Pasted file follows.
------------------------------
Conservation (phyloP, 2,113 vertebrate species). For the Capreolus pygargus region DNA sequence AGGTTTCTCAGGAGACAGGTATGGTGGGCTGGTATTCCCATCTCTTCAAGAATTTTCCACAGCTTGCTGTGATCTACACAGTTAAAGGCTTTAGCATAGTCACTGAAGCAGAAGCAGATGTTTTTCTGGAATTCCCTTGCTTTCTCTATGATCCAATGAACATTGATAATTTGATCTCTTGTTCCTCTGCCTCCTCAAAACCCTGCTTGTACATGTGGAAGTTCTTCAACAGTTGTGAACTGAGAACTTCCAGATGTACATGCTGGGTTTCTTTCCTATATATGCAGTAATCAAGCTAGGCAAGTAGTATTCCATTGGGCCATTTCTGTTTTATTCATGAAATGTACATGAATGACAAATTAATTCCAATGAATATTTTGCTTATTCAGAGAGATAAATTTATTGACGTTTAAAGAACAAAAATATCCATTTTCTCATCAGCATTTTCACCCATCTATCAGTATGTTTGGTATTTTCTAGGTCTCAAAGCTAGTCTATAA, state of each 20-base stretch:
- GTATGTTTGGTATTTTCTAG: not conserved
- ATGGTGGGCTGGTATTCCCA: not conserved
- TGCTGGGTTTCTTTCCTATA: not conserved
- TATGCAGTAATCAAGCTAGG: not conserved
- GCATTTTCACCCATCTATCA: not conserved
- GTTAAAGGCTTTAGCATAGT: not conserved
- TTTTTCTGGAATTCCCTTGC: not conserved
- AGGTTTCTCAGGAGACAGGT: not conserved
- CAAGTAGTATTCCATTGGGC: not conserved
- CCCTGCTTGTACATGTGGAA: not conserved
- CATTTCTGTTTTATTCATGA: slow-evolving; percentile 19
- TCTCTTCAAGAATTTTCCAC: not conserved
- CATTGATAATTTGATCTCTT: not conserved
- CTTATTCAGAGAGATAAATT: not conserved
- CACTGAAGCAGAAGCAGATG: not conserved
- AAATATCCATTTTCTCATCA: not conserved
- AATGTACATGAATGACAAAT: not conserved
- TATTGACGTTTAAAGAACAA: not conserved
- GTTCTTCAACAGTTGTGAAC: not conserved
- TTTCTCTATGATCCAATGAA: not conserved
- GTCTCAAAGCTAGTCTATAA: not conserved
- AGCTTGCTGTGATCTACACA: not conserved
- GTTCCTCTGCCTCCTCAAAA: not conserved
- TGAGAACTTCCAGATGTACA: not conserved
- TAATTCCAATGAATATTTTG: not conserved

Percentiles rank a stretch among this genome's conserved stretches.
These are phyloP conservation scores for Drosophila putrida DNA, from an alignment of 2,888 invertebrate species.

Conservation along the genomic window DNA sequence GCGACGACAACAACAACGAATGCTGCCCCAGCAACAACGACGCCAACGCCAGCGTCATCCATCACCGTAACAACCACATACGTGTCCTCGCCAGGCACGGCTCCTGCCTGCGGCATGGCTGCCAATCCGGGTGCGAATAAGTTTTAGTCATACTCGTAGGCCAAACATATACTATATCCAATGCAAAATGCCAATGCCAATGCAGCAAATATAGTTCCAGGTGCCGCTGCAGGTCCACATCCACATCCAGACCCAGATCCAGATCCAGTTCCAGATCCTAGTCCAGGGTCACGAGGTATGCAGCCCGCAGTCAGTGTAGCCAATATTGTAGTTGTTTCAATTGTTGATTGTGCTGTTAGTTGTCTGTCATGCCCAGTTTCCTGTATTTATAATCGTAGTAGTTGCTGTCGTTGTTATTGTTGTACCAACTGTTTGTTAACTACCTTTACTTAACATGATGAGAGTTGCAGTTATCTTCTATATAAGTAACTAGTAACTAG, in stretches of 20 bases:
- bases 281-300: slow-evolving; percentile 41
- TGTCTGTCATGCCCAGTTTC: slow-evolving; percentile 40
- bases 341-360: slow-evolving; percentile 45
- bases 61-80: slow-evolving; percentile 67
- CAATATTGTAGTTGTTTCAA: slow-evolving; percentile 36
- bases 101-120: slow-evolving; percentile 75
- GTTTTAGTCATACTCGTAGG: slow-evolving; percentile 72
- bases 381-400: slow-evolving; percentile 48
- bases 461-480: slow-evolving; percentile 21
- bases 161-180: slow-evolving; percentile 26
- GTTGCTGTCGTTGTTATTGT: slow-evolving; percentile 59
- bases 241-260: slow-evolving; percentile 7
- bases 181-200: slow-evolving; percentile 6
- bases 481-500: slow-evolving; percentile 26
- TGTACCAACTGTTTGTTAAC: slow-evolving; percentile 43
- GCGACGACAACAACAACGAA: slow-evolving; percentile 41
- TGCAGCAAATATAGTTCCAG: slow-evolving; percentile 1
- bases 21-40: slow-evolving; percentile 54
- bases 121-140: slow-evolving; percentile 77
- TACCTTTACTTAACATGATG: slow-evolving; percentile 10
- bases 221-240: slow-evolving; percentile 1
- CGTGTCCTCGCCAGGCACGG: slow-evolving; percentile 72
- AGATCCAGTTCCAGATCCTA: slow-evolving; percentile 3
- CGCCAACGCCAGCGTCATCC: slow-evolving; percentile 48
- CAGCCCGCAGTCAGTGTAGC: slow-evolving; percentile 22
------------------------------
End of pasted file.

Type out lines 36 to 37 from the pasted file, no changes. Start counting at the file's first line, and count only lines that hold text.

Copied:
- GTTTTAGTCATACTCGTAGG: slow-evolving; percentile 72
- bases 381-400: slow-evolving; percentile 48